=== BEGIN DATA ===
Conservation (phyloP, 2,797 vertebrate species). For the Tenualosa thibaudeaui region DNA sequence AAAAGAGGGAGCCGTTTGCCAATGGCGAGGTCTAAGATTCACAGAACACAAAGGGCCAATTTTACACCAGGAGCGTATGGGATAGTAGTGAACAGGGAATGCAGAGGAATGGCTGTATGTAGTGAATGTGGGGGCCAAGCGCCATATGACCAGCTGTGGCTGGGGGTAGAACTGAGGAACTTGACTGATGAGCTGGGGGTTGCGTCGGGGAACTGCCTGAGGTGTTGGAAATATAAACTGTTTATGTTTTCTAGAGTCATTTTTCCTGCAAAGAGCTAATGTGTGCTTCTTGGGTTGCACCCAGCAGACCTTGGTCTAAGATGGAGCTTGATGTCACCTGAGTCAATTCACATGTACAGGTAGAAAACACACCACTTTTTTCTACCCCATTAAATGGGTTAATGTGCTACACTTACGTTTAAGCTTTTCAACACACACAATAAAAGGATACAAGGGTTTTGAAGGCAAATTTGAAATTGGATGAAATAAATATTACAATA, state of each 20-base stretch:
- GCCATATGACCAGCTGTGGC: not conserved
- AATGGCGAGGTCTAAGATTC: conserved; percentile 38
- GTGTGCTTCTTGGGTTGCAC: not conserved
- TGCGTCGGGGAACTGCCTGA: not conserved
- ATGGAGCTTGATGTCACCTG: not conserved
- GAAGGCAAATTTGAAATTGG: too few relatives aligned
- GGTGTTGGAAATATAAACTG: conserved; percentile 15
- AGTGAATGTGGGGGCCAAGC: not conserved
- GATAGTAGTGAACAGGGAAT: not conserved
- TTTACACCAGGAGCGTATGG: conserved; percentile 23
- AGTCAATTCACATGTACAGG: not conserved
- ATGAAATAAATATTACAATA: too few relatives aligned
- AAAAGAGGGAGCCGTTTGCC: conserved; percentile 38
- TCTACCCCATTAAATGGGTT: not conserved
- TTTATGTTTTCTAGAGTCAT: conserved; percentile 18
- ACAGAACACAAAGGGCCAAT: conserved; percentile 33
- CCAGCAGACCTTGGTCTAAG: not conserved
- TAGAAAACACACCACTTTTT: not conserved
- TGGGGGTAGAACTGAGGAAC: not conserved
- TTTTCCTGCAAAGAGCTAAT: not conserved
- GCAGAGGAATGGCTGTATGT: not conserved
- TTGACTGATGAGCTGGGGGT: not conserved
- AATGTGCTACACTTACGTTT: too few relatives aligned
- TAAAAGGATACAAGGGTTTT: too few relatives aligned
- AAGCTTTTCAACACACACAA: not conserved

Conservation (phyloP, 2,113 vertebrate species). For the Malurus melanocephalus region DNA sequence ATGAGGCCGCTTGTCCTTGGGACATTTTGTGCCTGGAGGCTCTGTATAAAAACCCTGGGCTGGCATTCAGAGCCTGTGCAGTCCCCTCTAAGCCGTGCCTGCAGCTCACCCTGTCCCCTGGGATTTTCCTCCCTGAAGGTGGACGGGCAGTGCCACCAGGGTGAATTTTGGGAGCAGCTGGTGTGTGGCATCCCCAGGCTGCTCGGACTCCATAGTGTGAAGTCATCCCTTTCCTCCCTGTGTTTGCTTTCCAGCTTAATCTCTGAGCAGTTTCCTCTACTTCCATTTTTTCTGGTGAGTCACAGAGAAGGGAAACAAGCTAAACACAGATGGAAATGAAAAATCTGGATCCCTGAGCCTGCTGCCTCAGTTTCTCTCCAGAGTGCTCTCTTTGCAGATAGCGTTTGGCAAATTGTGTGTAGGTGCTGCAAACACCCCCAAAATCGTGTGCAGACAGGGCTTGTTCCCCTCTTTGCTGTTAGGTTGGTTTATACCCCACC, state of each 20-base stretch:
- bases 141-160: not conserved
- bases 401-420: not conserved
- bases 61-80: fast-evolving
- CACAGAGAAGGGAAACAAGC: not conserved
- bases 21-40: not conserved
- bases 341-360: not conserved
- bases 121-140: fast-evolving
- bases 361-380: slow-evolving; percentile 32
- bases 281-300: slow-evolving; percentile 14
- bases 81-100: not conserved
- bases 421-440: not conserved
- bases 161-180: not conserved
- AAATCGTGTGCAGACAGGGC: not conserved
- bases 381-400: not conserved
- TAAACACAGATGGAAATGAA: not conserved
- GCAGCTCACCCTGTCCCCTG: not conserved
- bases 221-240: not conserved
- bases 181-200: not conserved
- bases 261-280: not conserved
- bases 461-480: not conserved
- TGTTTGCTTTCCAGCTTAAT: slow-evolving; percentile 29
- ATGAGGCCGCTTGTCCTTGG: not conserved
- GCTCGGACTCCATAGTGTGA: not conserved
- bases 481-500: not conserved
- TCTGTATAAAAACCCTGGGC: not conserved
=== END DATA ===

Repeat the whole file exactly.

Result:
Conservation (phyloP, 2,797 vertebrate species). For the Tenualosa thibaudeaui region DNA sequence AAAAGAGGGAGCCGTTTGCCAATGGCGAGGTCTAAGATTCACAGAACACAAAGGGCCAATTTTACACCAGGAGCGTATGGGATAGTAGTGAACAGGGAATGCAGAGGAATGGCTGTATGTAGTGAATGTGGGGGCCAAGCGCCATATGACCAGCTGTGGCTGGGGGTAGAACTGAGGAACTTGACTGATGAGCTGGGGGTTGCGTCGGGGAACTGCCTGAGGTGTTGGAAATATAAACTGTTTATGTTTTCTAGAGTCATTTTTCCTGCAAAGAGCTAATGTGTGCTTCTTGGGTTGCACCCAGCAGACCTTGGTCTAAGATGGAGCTTGATGTCACCTGAGTCAATTCACATGTACAGGTAGAAAACACACCACTTTTTTCTACCCCATTAAATGGGTTAATGTGCTACACTTACGTTTAAGCTTTTCAACACACACAATAAAAGGATACAAGGGTTTTGAAGGCAAATTTGAAATTGGATGAAATAAATATTACAATA, state of each 20-base stretch:
- GCCATATGACCAGCTGTGGC: not conserved
- AATGGCGAGGTCTAAGATTC: conserved; percentile 38
- GTGTGCTTCTTGGGTTGCAC: not conserved
- TGCGTCGGGGAACTGCCTGA: not conserved
- ATGGAGCTTGATGTCACCTG: not conserved
- GAAGGCAAATTTGAAATTGG: too few relatives aligned
- GGTGTTGGAAATATAAACTG: conserved; percentile 15
- AGTGAATGTGGGGGCCAAGC: not conserved
- GATAGTAGTGAACAGGGAAT: not conserved
- TTTACACCAGGAGCGTATGG: conserved; percentile 23
- AGTCAATTCACATGTACAGG: not conserved
- ATGAAATAAATATTACAATA: too few relatives aligned
- AAAAGAGGGAGCCGTTTGCC: conserved; percentile 38
- TCTACCCCATTAAATGGGTT: not conserved
- TTTATGTTTTCTAGAGTCAT: conserved; percentile 18
- ACAGAACACAAAGGGCCAAT: conserved; percentile 33
- CCAGCAGACCTTGGTCTAAG: not conserved
- TAGAAAACACACCACTTTTT: not conserved
- TGGGGGTAGAACTGAGGAAC: not conserved
- TTTTCCTGCAAAGAGCTAAT: not conserved
- GCAGAGGAATGGCTGTATGT: not conserved
- TTGACTGATGAGCTGGGGGT: not conserved
- AATGTGCTACACTTACGTTT: too few relatives aligned
- TAAAAGGATACAAGGGTTTT: too few relatives aligned
- AAGCTTTTCAACACACACAA: not conserved

Conservation (phyloP, 2,113 vertebrate species). For the Malurus melanocephalus region DNA sequence ATGAGGCCGCTTGTCCTTGGGACATTTTGTGCCTGGAGGCTCTGTATAAAAACCCTGGGCTGGCATTCAGAGCCTGTGCAGTCCCCTCTAAGCCGTGCCTGCAGCTCACCCTGTCCCCTGGGATTTTCCTCCCTGAAGGTGGACGGGCAGTGCCACCAGGGTGAATTTTGGGAGCAGCTGGTGTGTGGCATCCCCAGGCTGCTCGGACTCCATAGTGTGAAGTCATCCCTTTCCTCCCTGTGTTTGCTTTCCAGCTTAATCTCTGAGCAGTTTCCTCTACTTCCATTTTTTCTGGTGAGTCACAGAGAAGGGAAACAAGCTAAACACAGATGGAAATGAAAAATCTGGATCCCTGAGCCTGCTGCCTCAGTTTCTCTCCAGAGTGCTCTCTTTGCAGATAGCGTTTGGCAAATTGTGTGTAGGTGCTGCAAACACCCCCAAAATCGTGTGCAGACAGGGCTTGTTCCCCTCTTTGCTGTTAGGTTGGTTTATACCCCACC, state of each 20-base stretch:
- bases 141-160: not conserved
- bases 401-420: not conserved
- bases 61-80: fast-evolving
- CACAGAGAAGGGAAACAAGC: not conserved
- bases 21-40: not conserved
- bases 341-360: not conserved
- bases 121-140: fast-evolving
- bases 361-380: slow-evolving; percentile 32
- bases 281-300: slow-evolving; percentile 14
- bases 81-100: not conserved
- bases 421-440: not conserved
- bases 161-180: not conserved
- AAATCGTGTGCAGACAGGGC: not conserved
- bases 381-400: not conserved
- TAAACACAGATGGAAATGAA: not conserved
- GCAGCTCACCCTGTCCCCTG: not conserved
- bases 221-240: not conserved
- bases 181-200: not conserved
- bases 261-280: not conserved
- bases 461-480: not conserved
- TGTTTGCTTTCCAGCTTAAT: slow-evolving; percentile 29
- ATGAGGCCGCTTGTCCTTGG: not conserved
- GCTCGGACTCCATAGTGTGA: not conserved
- bases 481-500: not conserved
- TCTGTATAAAAACCCTGGGC: not conserved